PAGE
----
by Garytt Poirier
The following essay is a response to an interesting piece called "Profits Rise, Creativity Falls" written by my friend Andy Hoglund over at TheInclusive.net. You can read the piece here.
When The Hunger Games came out earlier this year, I attended a party where I listened to every girl in the room gush over how good it was and how I needed to see it. I felt like I was in an episode of Curb Your Enthusiasm. I politely said, "Nah, it's not really my thing." This, of course, prompted the people at the party to make it their mission to convince that it most definitely is my thing and that I am wrong. As is par for the course with me, I had a couple more drinks and finally erupted with a rant that sounded something like this:
"Listen. I have no interest in The Hunger Games. It is a franchise that isn't remotely directed towards me. I'm also not willing to spend $16 on a movie just because it seems like everybody else is seeing the movie. Oh wait, it's not just ONE movie. It's a trilogy! So I have to dedicate upwards of 8 hours of my life and $48 on a movie trilogy that I have no interest in seeing in the first place just because millions of tweenage girls are going gaga over it?! It's not like you guys are trying to convince me to go see The Godfather! No thank you."
It turns out I was wrong about one thing during my rant: the final movie in the trilogy is being split into two films, thus making the grand total of $64 and four films that I don't give a flying fuck about. It isn't that I am a stubborn moviegoer. I will gladly take recommendations from peers and walk in with an open mind. In 2011, I bought a ticket to see Midnight In Paris off the recommendation of a close friend. He knew of my lack of excitement over anything Woody Allen-related, but he promised me I would not be disappointed. I wasn't. I walked out of the movie with a twinkle in my eye and the film remains one my top favorite films of 2011. Here is the difference between the two scenarios. My Midnight In Paris friend recommended the film because he truly thought I would fall in love with the film. My Hunger Games friends recommended their quadrilogy of films because they wanted me to drink the koolaid.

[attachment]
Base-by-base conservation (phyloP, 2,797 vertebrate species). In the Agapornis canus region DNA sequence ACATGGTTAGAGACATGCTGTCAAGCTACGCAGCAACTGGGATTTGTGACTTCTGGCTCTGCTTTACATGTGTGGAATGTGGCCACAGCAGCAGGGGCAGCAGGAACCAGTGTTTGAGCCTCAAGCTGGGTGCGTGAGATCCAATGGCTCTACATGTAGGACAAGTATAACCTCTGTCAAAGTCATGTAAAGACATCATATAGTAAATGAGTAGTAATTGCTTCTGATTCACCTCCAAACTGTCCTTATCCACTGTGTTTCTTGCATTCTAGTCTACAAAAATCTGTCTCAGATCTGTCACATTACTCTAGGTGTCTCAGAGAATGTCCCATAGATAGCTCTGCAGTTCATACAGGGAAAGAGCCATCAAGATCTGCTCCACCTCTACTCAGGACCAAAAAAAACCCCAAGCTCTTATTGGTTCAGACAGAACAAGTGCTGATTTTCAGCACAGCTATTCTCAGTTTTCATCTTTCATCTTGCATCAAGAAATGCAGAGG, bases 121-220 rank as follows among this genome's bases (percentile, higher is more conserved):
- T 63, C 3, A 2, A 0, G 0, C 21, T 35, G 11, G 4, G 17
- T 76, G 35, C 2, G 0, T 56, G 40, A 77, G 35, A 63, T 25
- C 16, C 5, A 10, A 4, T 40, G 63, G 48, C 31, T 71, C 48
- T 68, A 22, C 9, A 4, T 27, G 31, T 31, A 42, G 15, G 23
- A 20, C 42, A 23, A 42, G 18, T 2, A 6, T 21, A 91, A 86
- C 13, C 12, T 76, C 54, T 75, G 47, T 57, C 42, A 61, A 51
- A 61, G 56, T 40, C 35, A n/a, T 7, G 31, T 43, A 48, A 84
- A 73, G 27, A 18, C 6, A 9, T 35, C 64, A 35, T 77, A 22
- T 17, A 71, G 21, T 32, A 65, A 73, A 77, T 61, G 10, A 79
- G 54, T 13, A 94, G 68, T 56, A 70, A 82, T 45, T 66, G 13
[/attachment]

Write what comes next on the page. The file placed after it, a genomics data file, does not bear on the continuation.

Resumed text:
According to The Inclusive's article, "188 of the 300 Top 20 grossing films each year since 1997 have been remakes, adaptations, sequels, or sequels of adaptations."
Some may overreact and consider this a disturbing trend. Sure, we can all channel our inner Chicken Little and run around screaming, "The sky is falling!" The truth is, it's not. 188 out of 300. So Hollywood green lights 188 "sure bets" in order to produce 112 "original" films. I think that is a fair trade off considering the state of the entertainment market. Americans have become less of a movie theatre culture. High prices and big crowds have alienated moviegoers into buying big-screen HDTVs and surround-sound systems (myself included). What also aids this is the understanding that if you want deep three dimensional characters with high stakes and bone chilling drama...then simply turn on your television set.